We offer a distinctive blend of quantitative, historical, and socio-political analysis to explain the global macroeconomy.

The Carl Lewis Effect

While inflation generally outpaces wages for the time being (meaning that real wages are negative), wage growth resembles the famously slow-starting sprinter who would nonetheless continue to gather pace after his rivals began to run out of steam. Likewise, we expect headline inflation to taper off in the course of 2023. Wage growth will continue to gather pace, with real wages turning positive in the middle quarters of the year.

Britain's New Austerity

Britain faces a wave of strikes that has been likened to the 1979 ‘Winter of Discontent.’ In response, the government has taken a hard-line stance, declaring that it cannot afford to meet workers’ demands, and that doing so will worsen inflation. We suggest that the government’s hard-line stance is likely misguided and based on overly-simplistic economic reasoning.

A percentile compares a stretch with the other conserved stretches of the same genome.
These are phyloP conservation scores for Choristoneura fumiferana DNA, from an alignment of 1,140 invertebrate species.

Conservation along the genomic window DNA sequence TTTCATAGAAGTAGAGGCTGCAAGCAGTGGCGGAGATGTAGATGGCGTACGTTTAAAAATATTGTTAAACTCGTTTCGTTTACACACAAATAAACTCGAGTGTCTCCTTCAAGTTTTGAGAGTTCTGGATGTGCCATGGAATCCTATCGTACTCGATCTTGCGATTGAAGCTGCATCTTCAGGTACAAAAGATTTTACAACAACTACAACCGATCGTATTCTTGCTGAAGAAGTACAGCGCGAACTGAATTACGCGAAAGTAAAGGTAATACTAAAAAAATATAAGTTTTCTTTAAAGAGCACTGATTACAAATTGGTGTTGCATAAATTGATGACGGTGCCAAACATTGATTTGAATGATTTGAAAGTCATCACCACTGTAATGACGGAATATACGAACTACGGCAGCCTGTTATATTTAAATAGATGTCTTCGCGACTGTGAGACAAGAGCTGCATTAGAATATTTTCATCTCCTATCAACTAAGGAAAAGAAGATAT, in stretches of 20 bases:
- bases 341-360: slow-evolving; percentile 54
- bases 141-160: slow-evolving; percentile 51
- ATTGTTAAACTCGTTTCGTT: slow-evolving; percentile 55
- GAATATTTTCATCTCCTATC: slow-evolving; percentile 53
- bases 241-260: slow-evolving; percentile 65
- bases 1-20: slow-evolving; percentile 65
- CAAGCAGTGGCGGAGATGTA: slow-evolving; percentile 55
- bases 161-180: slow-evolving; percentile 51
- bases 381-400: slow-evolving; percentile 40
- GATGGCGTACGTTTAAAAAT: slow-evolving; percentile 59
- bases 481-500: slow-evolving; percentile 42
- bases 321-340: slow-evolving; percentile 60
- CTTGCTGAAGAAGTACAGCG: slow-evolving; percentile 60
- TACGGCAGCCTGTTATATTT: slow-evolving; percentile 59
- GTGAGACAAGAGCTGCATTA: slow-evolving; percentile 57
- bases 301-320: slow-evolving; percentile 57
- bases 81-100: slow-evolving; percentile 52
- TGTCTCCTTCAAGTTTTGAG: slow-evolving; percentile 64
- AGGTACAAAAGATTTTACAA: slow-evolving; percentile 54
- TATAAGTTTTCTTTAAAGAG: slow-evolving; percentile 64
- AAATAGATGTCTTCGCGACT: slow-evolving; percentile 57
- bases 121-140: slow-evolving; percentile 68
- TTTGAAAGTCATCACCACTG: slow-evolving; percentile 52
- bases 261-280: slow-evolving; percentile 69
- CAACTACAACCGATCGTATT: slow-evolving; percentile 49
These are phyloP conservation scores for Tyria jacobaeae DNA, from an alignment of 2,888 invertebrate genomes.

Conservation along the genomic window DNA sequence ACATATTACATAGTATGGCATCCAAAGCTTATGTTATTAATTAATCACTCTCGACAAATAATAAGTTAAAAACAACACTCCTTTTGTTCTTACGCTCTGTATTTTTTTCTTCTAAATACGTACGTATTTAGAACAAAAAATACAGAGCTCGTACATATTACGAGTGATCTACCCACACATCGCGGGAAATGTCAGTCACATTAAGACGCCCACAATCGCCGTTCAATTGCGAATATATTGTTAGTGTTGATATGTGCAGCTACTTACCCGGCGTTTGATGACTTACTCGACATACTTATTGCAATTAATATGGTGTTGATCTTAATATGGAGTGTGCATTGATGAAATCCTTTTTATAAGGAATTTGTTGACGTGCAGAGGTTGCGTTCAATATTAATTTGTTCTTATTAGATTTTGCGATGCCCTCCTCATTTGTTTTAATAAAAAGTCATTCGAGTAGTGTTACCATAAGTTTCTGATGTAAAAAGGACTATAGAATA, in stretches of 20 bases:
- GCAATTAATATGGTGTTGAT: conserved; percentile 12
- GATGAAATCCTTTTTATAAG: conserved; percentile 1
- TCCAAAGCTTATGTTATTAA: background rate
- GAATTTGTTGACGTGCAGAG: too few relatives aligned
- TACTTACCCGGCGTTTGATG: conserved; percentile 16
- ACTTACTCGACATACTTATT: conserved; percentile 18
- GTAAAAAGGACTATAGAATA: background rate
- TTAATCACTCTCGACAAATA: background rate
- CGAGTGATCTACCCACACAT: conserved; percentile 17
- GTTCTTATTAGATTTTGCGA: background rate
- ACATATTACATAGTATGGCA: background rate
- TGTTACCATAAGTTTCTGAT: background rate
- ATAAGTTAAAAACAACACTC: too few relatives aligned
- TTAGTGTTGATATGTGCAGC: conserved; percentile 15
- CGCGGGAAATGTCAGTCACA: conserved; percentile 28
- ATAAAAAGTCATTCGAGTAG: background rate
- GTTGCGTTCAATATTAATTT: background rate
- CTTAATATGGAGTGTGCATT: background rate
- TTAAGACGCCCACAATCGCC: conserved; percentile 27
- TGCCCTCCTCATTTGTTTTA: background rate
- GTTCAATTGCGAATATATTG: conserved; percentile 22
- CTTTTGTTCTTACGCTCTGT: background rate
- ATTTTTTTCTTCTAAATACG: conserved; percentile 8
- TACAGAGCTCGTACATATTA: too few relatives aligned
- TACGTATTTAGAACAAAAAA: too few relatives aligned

The New Global Inflation Regime

Central banks in advanced economies generally expect inflation to fall back down to about 2-3% in the next couple of years. However, we project that inflation will remain elevated much longer than expected, and may not settle below 3-4%. At the same time, employment will remain more robust than during similar phases of previous disinflation.